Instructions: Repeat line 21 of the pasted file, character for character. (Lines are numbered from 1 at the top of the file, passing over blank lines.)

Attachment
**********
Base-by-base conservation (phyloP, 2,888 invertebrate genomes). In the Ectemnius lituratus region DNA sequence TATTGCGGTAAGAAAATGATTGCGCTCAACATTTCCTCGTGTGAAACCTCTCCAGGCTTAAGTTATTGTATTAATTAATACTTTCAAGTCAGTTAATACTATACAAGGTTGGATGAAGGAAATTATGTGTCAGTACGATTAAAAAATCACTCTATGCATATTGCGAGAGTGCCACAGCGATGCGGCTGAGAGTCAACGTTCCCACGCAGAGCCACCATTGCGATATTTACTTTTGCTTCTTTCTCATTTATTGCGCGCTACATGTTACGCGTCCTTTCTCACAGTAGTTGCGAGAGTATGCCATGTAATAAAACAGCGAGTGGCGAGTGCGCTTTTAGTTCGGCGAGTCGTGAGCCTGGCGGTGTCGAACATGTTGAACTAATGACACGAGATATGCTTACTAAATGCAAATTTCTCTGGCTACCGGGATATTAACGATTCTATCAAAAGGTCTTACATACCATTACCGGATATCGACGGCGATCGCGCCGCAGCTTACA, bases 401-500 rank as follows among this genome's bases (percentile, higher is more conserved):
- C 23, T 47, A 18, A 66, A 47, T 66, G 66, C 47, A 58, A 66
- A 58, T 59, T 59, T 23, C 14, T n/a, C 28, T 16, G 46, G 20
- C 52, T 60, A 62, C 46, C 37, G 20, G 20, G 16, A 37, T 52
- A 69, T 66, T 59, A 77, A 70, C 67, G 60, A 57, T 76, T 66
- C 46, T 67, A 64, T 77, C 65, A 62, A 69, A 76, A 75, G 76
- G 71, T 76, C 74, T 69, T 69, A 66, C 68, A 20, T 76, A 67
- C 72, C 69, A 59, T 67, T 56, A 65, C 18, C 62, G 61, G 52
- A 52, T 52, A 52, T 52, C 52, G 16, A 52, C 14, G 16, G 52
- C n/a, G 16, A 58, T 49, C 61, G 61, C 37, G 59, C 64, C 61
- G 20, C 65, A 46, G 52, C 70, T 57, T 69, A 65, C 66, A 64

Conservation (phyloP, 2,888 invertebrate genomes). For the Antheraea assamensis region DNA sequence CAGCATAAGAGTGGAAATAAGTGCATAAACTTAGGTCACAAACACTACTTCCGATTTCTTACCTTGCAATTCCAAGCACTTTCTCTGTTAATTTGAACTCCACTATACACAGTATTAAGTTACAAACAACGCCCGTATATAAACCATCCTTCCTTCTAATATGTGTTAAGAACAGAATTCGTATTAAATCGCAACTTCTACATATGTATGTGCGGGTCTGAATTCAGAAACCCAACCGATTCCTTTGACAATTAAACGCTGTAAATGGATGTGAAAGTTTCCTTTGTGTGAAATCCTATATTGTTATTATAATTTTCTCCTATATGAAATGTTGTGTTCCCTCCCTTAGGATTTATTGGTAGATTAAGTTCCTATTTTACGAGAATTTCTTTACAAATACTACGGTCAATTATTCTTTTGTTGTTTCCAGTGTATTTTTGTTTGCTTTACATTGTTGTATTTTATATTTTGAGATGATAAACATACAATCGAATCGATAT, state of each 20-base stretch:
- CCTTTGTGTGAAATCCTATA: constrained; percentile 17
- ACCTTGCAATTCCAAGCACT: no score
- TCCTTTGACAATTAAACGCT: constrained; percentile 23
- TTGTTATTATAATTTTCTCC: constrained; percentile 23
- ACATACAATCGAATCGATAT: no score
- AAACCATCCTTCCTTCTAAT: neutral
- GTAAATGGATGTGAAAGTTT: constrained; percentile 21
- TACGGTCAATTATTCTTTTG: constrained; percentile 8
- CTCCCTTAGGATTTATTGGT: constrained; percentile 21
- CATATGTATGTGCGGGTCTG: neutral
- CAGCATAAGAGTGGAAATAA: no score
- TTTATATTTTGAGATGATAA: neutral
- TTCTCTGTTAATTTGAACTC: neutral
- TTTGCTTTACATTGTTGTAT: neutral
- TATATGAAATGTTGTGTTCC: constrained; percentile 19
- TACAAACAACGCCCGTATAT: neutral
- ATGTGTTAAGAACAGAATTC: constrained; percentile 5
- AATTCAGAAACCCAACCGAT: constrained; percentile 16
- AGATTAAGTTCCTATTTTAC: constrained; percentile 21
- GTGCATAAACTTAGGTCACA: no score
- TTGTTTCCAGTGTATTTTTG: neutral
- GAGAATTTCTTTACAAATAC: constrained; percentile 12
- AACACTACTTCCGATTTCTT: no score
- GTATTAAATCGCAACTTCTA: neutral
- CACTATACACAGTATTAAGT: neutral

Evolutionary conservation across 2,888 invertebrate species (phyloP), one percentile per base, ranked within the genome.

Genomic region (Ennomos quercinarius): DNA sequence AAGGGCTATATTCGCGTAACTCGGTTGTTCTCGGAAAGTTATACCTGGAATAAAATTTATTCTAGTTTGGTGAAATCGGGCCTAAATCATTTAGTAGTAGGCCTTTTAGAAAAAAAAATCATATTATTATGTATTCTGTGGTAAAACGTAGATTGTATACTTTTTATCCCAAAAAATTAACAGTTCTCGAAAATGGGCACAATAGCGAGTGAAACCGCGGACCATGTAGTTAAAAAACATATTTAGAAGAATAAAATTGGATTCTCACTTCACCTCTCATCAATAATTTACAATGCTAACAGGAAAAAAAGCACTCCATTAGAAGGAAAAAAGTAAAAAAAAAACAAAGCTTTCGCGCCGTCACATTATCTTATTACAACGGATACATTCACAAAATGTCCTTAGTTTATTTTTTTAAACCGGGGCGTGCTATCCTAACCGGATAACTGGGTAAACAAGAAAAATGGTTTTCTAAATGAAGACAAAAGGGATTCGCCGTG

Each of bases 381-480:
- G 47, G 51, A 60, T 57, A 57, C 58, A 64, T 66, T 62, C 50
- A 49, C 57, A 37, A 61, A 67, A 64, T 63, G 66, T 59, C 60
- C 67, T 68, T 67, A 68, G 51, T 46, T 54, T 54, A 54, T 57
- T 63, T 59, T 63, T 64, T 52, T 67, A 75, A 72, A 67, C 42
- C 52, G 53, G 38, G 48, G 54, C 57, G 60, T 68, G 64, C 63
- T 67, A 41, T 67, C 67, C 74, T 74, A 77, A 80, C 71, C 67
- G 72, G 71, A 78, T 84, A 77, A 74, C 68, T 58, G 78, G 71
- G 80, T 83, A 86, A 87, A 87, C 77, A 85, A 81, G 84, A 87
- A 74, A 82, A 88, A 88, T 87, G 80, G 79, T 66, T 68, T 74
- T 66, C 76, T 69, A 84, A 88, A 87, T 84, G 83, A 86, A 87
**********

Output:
- CTCCCTTAGGATTTATTGGT: constrained; percentile 21